Almost twelve years ago, the Swiss geoarchaeologist Dr. Eberhard Zangger set out to systematically record and evaluate the Bronze Age settlements in the west of present-day Turkey. For this purpose, he and like-minded academics established the Luwian Studies foundation, which in the meantime has supported various projects and published numerous scientific articles. In the meantime, the publication that was the foundation’s first goal has appeared: an evaluation of the results of 33 excavations and 30 archaeological surveys, comprising a total of 477 large Middle and Late Bronze Age settlement sites. The settlements were all inhabited throughout the second millennium BCE, and some for as long as 5,000 years. A foldable topographic map accompanies the publication.
Western Asia Minor in the second millennium BCE is still considered politically and economically insignificant. It is mainly linguists who study the language and writing of the Luwian culture. However, the new study by Eberhard Zangger, Alper Aşınmaz and Serdal Mutlu proves that western modern Turkey was covered by a dense network of long-lasting settlements.
The Luwian sphere of influence in western Asia Minor lay between the well-investigated Late Bronze Age cultures (Luwian Studies #0109).
The results of the study refute the common paradigm that the areas between the well-researched Greek Mycenaeans and the Anatolian Hittites were populated by insignificant tribes.
Reconstruction of the “burnt palace” in Beycesultan level V (after Lloyd and Mellaart 1965; Luwian Studies #0302).
In northwestern Turkey, directly at the entrance to the Dardanelles, lay Troy, the legendary city that fell victim to an enemy raid between 1190 and 1180 BCE. According to Homer, a united army of the Mycenaean petty kingdoms fought against Troy and its neighbors who were allied with the city at that time. Homer lists the contingents of both sides. On Troy’s side were armies that came from a huge catchment area. It stretched from the river Axios in northern Greece across Thrace along the entire Aegean coast of Anatolia to the Black Sea. However, the cultures of these regions have so far hardly been systematically recorded. According to the scientists of the current study, this circumstance may have contributed to the fact that the chain of events leading to the sudden demise of the Bronze Age cultures cannot be satisfactorily explained until today.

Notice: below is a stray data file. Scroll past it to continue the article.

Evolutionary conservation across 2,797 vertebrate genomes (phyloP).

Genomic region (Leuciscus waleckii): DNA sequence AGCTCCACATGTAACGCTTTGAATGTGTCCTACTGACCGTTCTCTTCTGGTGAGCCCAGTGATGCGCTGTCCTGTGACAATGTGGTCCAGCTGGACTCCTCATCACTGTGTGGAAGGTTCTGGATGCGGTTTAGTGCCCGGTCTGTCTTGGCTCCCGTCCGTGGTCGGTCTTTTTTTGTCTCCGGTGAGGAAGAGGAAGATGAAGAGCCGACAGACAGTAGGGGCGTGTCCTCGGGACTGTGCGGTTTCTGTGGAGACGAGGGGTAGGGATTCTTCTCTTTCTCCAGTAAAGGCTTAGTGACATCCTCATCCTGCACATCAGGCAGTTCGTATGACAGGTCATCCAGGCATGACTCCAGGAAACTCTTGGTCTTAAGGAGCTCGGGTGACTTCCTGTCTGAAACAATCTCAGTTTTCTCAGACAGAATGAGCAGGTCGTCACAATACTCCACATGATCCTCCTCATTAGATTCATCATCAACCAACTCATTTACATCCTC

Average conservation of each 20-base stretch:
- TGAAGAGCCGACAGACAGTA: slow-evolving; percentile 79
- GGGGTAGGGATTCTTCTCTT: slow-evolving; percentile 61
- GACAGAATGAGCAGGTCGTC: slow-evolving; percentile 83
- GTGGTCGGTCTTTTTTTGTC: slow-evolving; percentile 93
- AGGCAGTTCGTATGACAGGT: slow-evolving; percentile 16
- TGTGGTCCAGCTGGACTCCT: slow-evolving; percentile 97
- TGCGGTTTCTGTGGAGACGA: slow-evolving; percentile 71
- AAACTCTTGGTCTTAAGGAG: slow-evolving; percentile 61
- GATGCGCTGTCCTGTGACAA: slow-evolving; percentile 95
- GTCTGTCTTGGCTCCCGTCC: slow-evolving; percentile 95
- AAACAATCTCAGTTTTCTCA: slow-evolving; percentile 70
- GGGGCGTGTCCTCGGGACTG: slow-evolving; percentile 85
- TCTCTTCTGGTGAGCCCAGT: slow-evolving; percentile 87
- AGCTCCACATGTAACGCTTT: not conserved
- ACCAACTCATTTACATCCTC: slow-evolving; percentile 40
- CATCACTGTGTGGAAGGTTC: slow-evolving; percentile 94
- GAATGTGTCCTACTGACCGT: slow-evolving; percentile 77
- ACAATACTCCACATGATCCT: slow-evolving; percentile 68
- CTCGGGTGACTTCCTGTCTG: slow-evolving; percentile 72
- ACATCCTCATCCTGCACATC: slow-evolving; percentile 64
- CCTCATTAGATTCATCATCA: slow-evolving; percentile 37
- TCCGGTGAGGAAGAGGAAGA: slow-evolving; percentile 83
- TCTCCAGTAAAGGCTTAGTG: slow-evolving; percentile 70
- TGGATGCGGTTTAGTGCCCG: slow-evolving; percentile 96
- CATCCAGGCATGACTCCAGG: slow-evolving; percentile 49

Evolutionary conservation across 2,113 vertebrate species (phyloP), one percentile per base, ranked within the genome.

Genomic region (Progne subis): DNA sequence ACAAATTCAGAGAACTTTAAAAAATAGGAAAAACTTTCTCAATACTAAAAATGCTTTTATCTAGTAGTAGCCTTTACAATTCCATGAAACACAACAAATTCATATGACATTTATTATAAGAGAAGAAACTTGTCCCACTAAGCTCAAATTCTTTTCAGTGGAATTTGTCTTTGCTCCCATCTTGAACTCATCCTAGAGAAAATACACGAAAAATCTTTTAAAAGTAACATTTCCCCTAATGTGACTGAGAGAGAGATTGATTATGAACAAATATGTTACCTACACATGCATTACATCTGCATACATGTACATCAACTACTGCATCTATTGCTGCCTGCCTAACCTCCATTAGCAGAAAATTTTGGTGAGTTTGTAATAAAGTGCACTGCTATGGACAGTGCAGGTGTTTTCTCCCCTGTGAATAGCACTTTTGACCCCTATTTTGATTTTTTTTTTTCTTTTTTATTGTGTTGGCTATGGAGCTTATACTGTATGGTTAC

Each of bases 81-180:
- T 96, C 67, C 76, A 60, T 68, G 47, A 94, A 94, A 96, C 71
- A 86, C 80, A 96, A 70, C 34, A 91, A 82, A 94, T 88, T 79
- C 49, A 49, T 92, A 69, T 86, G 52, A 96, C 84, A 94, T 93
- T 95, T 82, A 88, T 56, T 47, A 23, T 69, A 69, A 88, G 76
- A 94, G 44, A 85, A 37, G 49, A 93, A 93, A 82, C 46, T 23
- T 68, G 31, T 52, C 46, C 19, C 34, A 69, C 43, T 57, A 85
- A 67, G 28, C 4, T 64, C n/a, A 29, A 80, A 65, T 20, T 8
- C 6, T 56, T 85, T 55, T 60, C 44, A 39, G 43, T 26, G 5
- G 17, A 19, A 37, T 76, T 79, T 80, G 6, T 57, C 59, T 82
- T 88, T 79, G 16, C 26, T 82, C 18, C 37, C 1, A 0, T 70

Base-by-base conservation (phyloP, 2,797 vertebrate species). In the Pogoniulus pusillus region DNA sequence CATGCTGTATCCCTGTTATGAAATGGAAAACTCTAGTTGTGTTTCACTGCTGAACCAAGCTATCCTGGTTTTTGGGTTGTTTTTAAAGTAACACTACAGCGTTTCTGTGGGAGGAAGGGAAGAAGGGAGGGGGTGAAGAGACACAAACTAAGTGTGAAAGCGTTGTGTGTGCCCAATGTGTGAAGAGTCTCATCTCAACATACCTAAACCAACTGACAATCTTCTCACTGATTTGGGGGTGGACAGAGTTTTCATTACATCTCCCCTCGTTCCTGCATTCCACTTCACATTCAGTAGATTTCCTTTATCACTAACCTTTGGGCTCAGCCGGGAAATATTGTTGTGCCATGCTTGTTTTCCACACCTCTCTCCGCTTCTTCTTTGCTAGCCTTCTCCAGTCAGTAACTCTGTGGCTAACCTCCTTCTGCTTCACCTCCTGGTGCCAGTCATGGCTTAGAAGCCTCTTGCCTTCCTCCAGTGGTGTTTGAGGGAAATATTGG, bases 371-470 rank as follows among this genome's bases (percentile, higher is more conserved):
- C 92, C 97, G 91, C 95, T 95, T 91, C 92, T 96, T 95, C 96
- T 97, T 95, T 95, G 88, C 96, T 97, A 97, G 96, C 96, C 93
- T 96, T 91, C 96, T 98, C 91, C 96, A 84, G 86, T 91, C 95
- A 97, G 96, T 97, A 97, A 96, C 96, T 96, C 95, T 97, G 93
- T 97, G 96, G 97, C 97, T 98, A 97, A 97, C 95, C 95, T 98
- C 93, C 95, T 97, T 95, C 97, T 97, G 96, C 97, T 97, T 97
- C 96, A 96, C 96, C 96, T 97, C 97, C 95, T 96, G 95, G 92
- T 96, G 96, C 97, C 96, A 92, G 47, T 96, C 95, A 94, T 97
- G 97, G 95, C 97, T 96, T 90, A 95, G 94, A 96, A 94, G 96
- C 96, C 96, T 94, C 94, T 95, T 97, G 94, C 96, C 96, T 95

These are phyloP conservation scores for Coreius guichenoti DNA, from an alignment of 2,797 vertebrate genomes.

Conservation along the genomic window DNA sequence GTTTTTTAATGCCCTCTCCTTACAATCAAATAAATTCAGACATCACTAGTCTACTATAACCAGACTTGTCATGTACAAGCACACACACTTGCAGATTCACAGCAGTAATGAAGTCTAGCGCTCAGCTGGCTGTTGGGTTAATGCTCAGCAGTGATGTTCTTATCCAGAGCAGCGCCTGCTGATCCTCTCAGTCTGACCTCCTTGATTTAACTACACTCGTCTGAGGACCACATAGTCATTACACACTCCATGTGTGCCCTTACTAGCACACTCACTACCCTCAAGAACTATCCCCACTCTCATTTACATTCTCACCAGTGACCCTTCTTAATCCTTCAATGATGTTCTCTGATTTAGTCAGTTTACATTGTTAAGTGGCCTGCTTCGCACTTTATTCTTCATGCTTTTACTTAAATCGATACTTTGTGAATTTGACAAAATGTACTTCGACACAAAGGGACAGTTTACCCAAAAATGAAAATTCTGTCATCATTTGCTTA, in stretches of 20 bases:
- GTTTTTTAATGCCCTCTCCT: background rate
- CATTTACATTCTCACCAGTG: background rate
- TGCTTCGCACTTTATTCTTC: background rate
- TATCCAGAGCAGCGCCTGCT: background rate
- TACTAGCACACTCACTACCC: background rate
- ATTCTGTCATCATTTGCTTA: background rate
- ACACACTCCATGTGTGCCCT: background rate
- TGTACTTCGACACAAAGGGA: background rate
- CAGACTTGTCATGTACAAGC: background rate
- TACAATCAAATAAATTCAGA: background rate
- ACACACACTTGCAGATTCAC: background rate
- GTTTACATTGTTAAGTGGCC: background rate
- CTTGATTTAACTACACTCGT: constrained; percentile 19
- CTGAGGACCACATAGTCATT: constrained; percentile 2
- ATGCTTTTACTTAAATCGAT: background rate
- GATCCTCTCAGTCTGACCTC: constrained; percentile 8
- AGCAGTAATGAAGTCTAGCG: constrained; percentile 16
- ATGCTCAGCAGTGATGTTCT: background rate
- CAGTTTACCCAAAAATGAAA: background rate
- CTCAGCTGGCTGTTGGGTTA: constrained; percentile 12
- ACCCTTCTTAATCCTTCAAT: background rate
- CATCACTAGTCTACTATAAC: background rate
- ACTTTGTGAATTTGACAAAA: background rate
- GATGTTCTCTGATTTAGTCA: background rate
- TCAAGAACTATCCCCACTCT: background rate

Using a geographic information system (GIS) and taking into account 30 physio-geographical factors for each of the Middle and Late Bronze Age settlement sites, the researchers, Eberhard Zangger, Alper Aşınmaz and Serdal Mutlu, were able to determine which locations people preferred for their settlements. Proximity to fertile farmland and drinking water were particularly important. One third of the settlements were less than four kilometers from a possible route through the interior. Ore deposits are abundant in the region, but their location had no influence on the settlement pattern.
- The Luwians had their own language, Luwian, which was predominant in western and southern Asia Minor during the second millennium BC.
- They also possessed a distinct script, Luwian hieroglyphics, from at least ca. 1700–700 BC.
- Luwian hieroglyphs continued to be used throughout the Dark Ages (ca. 1200–800 BC), while the other Bronze Age writing systems were either abandoned altogether (Linear B) or were no longer used in Asia Minor (cuneiform).
- Troy, in comparison with the other cultural centers of the Late Bronze Age (Mycenae, Cnossos, Hattusa), is without question the most important site in terms of world history.
- Today we know of 477 Luwian settlement sites over 100 m in diameter that were inhabited throughout the second millennium BC. This is more sites than are known from the Minoan, Mycenaean and Hittite cultures combined.
- The Luwian sphere of influence covered at least 250,000 km2 – an area larger than the spheres of influence of the Minoan, Mycenaean and Hittite cultures combined.
- A Luwian king corresponded on equal terms with an Egyptian pharaoh, as evidenced by the Amarna correspondence. There is no correspondence with a Mycenaean king in that archive.
- Luwian culture provided the substrate for the prosperous kingdoms of the Early Iron Age, most notably the Phrygian and the Lydian kingdoms.
- Among the legendary rulers of this period were King Midas, in whose hands everything turned to gold, and King Croesus, who to this day is considered the proverbial richest man of all time.
The presumed political and economic importance of the Luwians supports the thesis that they were behind the legendary Sea Peoples, who contributed significantly to the demise of the Bronze Age cultures. It emerges that the small states in western Asia Minor took advantage of a phase around 1190 BCE when the Hittite royal house was weakened by internal turmoil. By entering into a military alliance and secretly building a fleet, the states of Western Asia Minor aimed to free Cyprus from Hittite control. Having quickly succeeded in this, they continued to the coast of northern Syria to raid and weaken the main Hittite allies based there. This series of destructions eventually led to the complete downfall of the Hittite Empire. Accordingly, the hitherto enigmatic so-called Sea Peoples, to whom the raids of that time are attributed, ultimately conceal an alliance of Western Anatolian small states.